The first book is slightly lacking in space battles and aliens and so on, but the second solves both those problems in the first few pages, and it’s a good space battle and they’re excellent aliens. And then romance, and spicy sex, and sordid politics, and, well, not boring at all. It’s called the Teixcalaan Empire series and I’m pretty sure there will be more.

I enjoyed Ms Martine’s work enough that I also picked up Rose/House, which is shorter, and beautifully constructed, and defies description. There’s this house in the desert, there’s a corpse in it, and the house is really hard to get into. I think it’s fair to say it’s a stronger piece of work than the imperial space operas. But I’ll still totally snap up the next Teixcalaan-Empire book.

Dealing with Djinn · When I looked up P. Djèlí Clark after reading A Master of Djinn, I discovered that he’s super-political; issues of class and race and imperialism are all over his Web site — he’s a Black American. They’re all over the book too, now that I think about it, but so smoothly and well-worked-in that I never noticed while reading it.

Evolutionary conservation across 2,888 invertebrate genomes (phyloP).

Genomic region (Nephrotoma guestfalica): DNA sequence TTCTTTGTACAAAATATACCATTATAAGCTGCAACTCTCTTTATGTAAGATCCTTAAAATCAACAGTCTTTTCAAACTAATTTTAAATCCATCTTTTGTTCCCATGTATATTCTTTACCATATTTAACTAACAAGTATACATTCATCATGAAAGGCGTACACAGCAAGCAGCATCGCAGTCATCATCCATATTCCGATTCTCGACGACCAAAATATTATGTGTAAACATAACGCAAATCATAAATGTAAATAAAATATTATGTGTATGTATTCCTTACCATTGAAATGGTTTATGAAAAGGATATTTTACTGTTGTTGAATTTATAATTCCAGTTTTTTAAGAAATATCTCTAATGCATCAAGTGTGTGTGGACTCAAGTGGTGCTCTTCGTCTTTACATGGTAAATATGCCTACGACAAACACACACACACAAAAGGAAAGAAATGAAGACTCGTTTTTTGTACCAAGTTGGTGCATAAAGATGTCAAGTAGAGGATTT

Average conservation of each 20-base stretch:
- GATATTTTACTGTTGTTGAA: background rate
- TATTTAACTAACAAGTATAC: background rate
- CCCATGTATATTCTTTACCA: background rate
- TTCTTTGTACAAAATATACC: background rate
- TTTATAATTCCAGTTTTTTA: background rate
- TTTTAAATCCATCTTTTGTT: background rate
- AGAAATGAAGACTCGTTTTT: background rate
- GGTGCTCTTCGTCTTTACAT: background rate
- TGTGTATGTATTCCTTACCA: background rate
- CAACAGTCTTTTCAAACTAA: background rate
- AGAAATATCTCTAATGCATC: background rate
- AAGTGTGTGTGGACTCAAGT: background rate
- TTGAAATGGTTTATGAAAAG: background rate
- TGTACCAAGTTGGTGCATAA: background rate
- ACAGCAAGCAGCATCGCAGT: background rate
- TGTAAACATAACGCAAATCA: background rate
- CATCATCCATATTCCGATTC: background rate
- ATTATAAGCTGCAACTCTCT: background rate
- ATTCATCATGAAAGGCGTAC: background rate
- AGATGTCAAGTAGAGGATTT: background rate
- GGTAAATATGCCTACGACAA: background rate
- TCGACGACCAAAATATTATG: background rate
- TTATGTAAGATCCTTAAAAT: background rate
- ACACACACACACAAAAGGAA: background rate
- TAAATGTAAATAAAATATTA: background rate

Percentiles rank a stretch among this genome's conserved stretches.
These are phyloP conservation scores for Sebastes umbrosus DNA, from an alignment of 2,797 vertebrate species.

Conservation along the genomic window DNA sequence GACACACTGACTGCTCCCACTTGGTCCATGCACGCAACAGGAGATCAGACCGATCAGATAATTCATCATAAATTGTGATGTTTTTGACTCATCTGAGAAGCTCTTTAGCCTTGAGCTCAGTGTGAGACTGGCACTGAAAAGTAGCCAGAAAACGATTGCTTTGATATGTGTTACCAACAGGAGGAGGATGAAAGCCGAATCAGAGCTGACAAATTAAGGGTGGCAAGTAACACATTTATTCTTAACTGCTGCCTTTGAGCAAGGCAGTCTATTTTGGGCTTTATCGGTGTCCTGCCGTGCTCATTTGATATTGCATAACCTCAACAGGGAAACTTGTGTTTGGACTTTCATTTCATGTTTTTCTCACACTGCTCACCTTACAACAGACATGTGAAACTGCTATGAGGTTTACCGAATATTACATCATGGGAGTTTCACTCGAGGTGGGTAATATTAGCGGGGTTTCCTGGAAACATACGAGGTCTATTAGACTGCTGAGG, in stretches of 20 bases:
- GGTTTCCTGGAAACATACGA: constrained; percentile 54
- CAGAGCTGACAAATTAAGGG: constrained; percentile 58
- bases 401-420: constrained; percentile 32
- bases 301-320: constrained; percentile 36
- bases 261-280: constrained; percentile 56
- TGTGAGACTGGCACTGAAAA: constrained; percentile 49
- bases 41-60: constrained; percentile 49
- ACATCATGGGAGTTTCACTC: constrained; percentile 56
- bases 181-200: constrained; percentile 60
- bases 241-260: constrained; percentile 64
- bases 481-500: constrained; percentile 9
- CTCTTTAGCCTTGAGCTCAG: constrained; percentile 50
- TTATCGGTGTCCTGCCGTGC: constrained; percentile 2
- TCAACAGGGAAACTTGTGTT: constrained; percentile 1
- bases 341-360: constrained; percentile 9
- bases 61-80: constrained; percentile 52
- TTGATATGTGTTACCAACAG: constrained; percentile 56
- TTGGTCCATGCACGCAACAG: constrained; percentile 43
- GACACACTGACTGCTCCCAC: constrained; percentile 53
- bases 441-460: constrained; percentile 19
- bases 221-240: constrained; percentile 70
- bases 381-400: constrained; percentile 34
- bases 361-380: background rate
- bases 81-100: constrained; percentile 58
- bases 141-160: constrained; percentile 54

The book is a detective story, with Djinn, set in “Egypt in the 1920s”; I put that in quotes because the 1920’s weren’t like that, and neither is Egypt. Anyhow, it’s action-packed; maybe a little over-written, there are places where it could do with a little less atmosphere and a little more dialog and action. But the Djinn are great and so’s the heroine and it’s all very satisfying in the end.

Books are good · I find it very supportive to my currently-somewhat-assailed mental health to drag my eyes away from the global clusterfuck surrounding us and sit in a soft chair looking on words on pages. You might too?


Comment feed for ongoing:Comments feed

From: Doug K (Dec 11 2023, at 11:48)

thanks Tim.. already read most of these, but there are couple of new ones that look good.

Now since 2016 I've been averaging over 200 books a year, which probably qualifies as some kind of addiction. Always read a lot, these days it is as you say part of my mental-health protocols.

Just finished Katherine Arden, Bear and Nightingale, medieval Russian folk creatures in conflict with the new Orthodoxy. It was solidly researched and well told. I learned in those days the house spirit (think Dobby the house-elf) was called a domovoi, and there were spirits for each part of house, stable, etcetera.


From: Lisa Spangenberg (Dec 12 2023, at 15:04)

You might check out; you can link to a consortium of independent bookstores, including Canadian ones.